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Chiropractic Care and Osteopathic Medicine | Eastside Chiropractor

Chiropractic is a healthcare profession dedicated to the nonsurgical treatment of disorders of the nervous system or musculoskeletal system. Chiropractors maintain a focus on therapy and spinal manipulation for structures.

Can chiropractic care be paired with other treatment methods?
Several studies have concluded that manual treatments commonly used by physicians are usually effective for treating lower back pain, lumbar herniated disc for radiculopathy and neck pain, as well as other ailments. In fact, when patients using non-invasive chronic low back pain have been treated by chiropractors, the long-term outcome is improved by obtaining maintenance spinal manipulation after the first intensive manipulative treatment. New research studies have found that a combination of chiropractic and other treatment modalities can help further provide relief.

Chiropractic and Osteopathic
Chiropractic and osteopathic medicine represent another non-surgical treatment option for patients with spin…

Ankle Sprains: A Balanced Approach To Remedy

Balance and propioception training is commonly prescribed for the rehabilitation and avoidance of lateral ankle sprain injuries. But how effective is this strategy? Chirorpractor, Dr. Alexander Jimenez looks at recent evidence…

Ankle sprains are among the most common musculoskeletal injuries among sportsmen and women, and studies suggest that a significant proportion sports related injuries may be linked to ankle instability(1).

The most common single precipitating factor in lateral ankle sprain is really a single-limb landing on an uneven surface (2). In these circumstances, a quick and combined movement of ankle plantar flexion and inversion may lead to excessive lateral motion, resulting in ankle sprain. Another possible factor in determining the likelihood of lateral ankle sprain is proprioception, which is an important element of the neuromuscular control. With adequate proprioception, an athlete may have the ability to discover the speed and size of perturbation in a timely fashion, and react with appropriate muscle activation and joint movement. On the other hand, the nature of uneven terrain signifies that this is not always possible, even in athletes using exceptional propioceptive skills. Other elements having to do with the risk of ankle sprain in athletes have been shown in table 1 below.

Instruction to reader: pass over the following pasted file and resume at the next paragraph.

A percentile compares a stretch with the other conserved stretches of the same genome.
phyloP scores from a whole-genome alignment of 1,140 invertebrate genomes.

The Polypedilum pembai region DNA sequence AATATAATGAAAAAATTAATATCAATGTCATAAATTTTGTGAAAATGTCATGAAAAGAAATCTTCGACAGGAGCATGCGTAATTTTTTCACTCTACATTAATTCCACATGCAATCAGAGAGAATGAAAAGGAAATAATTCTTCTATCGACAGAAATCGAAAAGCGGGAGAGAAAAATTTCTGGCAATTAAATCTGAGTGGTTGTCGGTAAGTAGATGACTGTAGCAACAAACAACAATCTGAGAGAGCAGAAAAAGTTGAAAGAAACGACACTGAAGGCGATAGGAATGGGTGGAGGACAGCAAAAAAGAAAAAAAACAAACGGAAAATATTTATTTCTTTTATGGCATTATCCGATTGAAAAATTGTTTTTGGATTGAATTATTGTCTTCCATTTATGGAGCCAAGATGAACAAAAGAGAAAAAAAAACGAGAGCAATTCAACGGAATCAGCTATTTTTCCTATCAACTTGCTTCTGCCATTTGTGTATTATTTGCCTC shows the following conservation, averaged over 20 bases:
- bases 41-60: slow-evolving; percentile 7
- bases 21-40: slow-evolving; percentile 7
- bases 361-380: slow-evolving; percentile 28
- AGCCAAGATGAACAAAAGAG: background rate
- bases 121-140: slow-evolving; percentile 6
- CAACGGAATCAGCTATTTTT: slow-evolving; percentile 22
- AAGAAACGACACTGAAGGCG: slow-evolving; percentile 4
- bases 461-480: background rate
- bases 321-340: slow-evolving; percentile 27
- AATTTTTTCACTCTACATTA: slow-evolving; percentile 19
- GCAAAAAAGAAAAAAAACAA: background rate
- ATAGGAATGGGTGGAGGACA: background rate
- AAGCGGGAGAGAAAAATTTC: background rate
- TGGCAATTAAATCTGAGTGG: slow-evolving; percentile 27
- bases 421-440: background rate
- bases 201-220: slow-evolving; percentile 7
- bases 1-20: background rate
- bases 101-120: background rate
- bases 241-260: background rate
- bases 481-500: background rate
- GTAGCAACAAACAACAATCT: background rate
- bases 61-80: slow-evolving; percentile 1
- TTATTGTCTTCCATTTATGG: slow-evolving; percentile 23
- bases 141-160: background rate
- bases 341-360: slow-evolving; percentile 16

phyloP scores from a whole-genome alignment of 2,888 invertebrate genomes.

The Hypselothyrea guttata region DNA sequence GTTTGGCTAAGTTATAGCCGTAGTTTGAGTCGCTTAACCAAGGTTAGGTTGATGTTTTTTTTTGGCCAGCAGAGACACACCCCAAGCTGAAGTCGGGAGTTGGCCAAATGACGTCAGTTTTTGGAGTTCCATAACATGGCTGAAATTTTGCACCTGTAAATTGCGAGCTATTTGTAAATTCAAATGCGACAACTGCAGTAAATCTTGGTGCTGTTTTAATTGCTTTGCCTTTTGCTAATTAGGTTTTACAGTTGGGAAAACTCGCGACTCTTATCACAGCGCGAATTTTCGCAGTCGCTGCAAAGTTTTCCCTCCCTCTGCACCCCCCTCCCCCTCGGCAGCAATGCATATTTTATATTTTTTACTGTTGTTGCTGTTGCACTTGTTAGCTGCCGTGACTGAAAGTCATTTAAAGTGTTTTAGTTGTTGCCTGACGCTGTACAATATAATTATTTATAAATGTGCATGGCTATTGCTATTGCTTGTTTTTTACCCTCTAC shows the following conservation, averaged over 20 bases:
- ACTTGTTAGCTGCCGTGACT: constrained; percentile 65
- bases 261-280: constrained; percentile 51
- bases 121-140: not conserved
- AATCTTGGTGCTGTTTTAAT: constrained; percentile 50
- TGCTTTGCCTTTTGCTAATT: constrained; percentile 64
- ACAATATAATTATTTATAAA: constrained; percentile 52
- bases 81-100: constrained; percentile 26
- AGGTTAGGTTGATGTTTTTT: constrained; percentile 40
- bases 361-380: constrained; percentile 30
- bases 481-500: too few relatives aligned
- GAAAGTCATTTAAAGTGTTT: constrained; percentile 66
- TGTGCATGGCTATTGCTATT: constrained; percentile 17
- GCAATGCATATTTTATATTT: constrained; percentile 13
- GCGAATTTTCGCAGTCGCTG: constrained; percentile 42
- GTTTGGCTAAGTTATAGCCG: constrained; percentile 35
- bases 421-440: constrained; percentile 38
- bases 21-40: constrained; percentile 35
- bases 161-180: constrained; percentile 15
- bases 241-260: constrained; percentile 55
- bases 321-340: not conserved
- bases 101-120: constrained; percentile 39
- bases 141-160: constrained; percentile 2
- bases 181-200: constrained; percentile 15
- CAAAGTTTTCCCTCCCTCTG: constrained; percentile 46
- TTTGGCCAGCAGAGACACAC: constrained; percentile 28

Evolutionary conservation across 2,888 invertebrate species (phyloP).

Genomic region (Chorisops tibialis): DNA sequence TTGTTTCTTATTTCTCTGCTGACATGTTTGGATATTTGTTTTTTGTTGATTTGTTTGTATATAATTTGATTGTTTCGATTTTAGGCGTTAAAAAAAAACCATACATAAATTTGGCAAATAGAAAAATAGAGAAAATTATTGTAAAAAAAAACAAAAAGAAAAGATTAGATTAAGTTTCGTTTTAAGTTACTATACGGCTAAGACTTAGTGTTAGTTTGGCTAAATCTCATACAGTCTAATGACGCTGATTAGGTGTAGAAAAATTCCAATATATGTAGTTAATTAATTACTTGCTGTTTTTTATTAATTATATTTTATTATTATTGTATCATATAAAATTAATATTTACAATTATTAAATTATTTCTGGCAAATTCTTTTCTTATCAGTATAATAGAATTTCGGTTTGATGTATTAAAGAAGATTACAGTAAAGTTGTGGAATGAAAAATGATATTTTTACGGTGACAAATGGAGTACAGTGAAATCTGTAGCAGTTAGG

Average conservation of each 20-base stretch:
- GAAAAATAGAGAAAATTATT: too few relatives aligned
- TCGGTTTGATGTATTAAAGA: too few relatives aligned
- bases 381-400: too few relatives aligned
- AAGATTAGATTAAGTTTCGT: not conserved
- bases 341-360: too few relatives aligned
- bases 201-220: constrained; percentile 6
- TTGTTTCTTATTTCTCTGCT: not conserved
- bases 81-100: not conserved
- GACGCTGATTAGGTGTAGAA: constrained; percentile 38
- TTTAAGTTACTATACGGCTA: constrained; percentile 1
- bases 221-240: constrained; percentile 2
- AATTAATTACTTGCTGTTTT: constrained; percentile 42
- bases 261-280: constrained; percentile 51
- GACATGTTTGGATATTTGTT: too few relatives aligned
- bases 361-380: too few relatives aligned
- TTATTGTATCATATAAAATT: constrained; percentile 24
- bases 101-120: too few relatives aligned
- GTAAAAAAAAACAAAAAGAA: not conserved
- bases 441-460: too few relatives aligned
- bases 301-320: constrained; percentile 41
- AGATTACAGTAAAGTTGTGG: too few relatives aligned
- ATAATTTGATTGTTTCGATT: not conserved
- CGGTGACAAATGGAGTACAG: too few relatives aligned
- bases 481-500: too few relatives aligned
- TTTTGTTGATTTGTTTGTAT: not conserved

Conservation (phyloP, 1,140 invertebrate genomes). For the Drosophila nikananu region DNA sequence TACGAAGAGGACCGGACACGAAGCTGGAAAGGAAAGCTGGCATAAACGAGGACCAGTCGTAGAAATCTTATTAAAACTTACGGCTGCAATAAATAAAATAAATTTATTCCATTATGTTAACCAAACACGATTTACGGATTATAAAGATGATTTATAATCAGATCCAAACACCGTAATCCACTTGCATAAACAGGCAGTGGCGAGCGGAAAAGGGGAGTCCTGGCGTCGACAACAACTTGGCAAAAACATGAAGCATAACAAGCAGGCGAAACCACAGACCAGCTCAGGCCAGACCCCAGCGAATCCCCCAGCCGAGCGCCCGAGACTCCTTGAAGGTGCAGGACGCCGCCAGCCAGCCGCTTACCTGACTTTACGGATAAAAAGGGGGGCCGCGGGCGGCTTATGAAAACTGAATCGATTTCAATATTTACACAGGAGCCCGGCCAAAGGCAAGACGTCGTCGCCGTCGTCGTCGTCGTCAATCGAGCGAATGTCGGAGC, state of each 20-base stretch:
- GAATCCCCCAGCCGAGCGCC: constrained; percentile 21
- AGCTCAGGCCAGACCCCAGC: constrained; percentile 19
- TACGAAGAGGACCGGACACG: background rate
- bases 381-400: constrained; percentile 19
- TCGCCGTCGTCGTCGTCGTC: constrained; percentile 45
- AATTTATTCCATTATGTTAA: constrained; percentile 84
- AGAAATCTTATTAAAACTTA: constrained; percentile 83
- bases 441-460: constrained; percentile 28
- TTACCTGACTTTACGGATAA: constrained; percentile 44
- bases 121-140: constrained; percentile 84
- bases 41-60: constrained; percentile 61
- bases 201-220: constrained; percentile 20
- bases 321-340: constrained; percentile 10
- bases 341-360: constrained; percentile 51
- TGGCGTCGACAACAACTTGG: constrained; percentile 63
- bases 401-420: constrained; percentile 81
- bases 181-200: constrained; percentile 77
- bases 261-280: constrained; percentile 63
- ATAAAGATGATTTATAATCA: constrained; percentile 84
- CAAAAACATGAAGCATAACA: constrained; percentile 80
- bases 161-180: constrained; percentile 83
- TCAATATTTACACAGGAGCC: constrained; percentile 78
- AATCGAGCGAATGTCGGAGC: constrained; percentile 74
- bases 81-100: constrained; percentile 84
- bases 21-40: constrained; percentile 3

That after an accident has occurred, re-injury is extremely likely. This is because injury/ harm to the lateral ligaments and joint capsule very often impairs the ability of the structures to offer optimum mechanical restraint following injury(3-10). Coupled with any deficits in propioception, this ends in a high re-injury rate. Indeed, studies have demonstrated that 73 percent of individuals who sprain their ankles are more very likely to undergo recurrent ankle injuries(11).

Balance & Propioception In Lateral Ankle Sprain & Re- Injury

But, despite decades of research on ankle sprain, the signs that this is the case remains inconclusive. Specifically, studies have failed to discover concrete proof that issues with ankle instability experience proprioception deficits in contrast to people with no history of ankle instability(12). This matter is further complicated by the fact that there is no standard testing and testing protocol for ankle proprioception.

For many clinicians, the working assumption is that impaired proprioception and/or equilibrium play a significant role in the exposure to lateral ankle sprain. Additional lots of modern theory on this subject suggests that balance and coordination training may have both local and central effects on the sensorimotor system(15-19).

In an attempt to provide more clarity Seeing proprioception, balance and ankle sprain, a 2008 review analysis tried to answer the next three questions(20):

1. Can prophylactic equilibrium and coordination training decrease the risk of sustaining a lateral ankle sprain?

2. Can coordination and balance training Improve treatment outcomes related to severe ankle sprains?

3. Can balance and coordination training enhance treatment outcomes in patients with chronic ankle instability?

In total, the results of eleven research were united; three of which were used to answer Q1, three to reply Q2 and five to answer Q3. The researchers reasoned that prophylactic coordination and balance training considerably reduced the risk of ankle sprain in athletes, with the greatest effect observed in those with a history of sprain. There was also evidence that completing at least 6 weeks of coordination and balance training during recovery from a serious ankle sprain could substantially lower the risk of recurrent ankle sprain for up to 1 year.

However, the investigators also drew attention to how the advancements in instrumented measures of postural control associated with this training were not always measured from study to study, reducing the quality of the evidence. They also cautioned that the evidence was insufficient to evaluate the decrease in the probability of recurrent sprains, inconclusive to show improved instrumented postural control steps, and limited with respect to developments in self- reported role in athletes with chronic ankle instability who complete equilibrium and coordination training.